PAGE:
Higher gold prices and lesser availability of finance for jewellers will see jewellery demand growth weakening in 2018. Regulatory risks too will continue to dampen the demand.
In calendar year (CY) 2017, gold jewellery demand grew by 12 per cent in volume terms and 9 per cent in value. According to rating agency Icra, jewellery demand is expected to grow slower by 2-4 per cent this year. However, it has estimated growth in value terms during the year will be around at 5-7 per cent due to higher gold prices.
Several factors, including the pent-up demand on the back of favourable gold prices, pre-buying ahead of GST (goods and services tax) rollout, extended wedding season and strong rural demand with good crop output had supported growth in demand in 2017.
In 2018, higher prices will dampen sales. This was quite evident in the way customers came out to buy gold during Akshaya Tritiya. Higher prices had hit gold sales during the festival.
Buying gold on Akshaya Tritiya is widely considered to be auspicious. Many view the event as a good opportunity to invest their money. However, in terms of buying gold as an investment, the scenario has undergone quite a change with the annual returns going down by more than half in the past 20 years. Over the last three years, gold has fetched a lower return of 4.68 per cent from 10.05 per cent earlier.
On the other hand, jewellers might not be in a position to market and lure customers to stores as earlier. The Punjab National Bank (PNB) loan fraud has hit the industry making it difficult to access bank finance as easy as earlier.
Gold imports in the past quarter were 50 per cent lesser, which showed the slackness in sales as well as that among jewellers in replenishing the inventory.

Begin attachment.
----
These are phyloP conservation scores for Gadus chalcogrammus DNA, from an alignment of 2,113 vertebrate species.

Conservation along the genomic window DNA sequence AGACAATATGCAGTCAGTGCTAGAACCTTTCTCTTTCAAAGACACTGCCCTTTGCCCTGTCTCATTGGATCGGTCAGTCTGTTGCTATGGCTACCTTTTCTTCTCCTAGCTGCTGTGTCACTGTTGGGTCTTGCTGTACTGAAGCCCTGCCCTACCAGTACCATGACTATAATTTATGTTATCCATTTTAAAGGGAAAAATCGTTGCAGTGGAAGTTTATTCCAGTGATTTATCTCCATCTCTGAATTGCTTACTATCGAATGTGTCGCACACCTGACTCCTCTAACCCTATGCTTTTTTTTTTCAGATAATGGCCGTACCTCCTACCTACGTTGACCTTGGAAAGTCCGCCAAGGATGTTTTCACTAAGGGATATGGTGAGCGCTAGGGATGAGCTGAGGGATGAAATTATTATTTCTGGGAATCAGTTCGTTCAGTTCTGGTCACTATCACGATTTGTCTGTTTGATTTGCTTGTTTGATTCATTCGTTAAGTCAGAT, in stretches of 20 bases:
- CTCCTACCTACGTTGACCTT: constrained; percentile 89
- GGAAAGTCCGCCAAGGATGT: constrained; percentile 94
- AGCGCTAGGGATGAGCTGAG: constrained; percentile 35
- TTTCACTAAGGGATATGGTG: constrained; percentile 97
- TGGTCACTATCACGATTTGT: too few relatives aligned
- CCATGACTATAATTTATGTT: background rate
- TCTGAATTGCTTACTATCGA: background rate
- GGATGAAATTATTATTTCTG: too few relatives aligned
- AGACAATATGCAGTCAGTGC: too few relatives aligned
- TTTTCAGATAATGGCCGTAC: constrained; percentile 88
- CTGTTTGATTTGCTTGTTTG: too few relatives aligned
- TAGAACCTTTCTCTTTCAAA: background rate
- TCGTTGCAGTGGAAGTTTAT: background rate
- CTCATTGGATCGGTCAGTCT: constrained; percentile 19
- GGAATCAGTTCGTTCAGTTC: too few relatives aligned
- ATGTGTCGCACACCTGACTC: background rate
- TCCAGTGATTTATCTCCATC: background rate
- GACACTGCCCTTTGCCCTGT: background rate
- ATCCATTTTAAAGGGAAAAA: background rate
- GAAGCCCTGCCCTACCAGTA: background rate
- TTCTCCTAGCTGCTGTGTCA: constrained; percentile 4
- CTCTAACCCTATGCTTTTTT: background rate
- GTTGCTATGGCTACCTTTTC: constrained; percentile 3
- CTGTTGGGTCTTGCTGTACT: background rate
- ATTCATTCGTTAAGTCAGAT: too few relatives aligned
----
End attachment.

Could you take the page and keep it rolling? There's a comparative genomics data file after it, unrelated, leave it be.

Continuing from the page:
Regulatory risks are not yet down as far as the industry is concerned. Last year, higher tax rates after GST rollout and inclusion of the jewellery sector under the ambit of Prevention of Money Laundering Act had affected gold sales.
Once current account deficit (CAD) becomes an area of concern for the country, gold import will once again come under the scanner and the government may resort to measures to curtail demand.
“Gold prices have increased steadily in the last three months, which coupled with lesser number of auspicious days, impacted jewellery demand. Also, financing to the gems and jewellery sector has been under increased scrutiny in the recent months following reporting of fraud by few lenders on their exposures to the sector.
“With enhanced due diligence and checks on credit quality and inventory quality, lenders are more cautious on the sector. We expect the tightened credit availability to affect the working capital position of jewellery retailers, especially the unorganised ones,” said K Srikumar, vice-president of Icra.
Meanwhile, Icra also expects that over the medium to long term the gold jewellery retail industry will record a 6-7 per cent volume growth supported by stable rural and wedding demand, cultural affinity for gold, rising disposable income, and favourable demographic profile.
Icra also finds that post-demonetisation and after GST rollout, there has been a marked shift from unorganised to organised trade.
Revenue of the domestic gold jewellery industry represented by Icra’s sample of nine major organised retailers is estimated to have grown by 12 per cent during FY18 following a 9.6 per cent growth in FY17.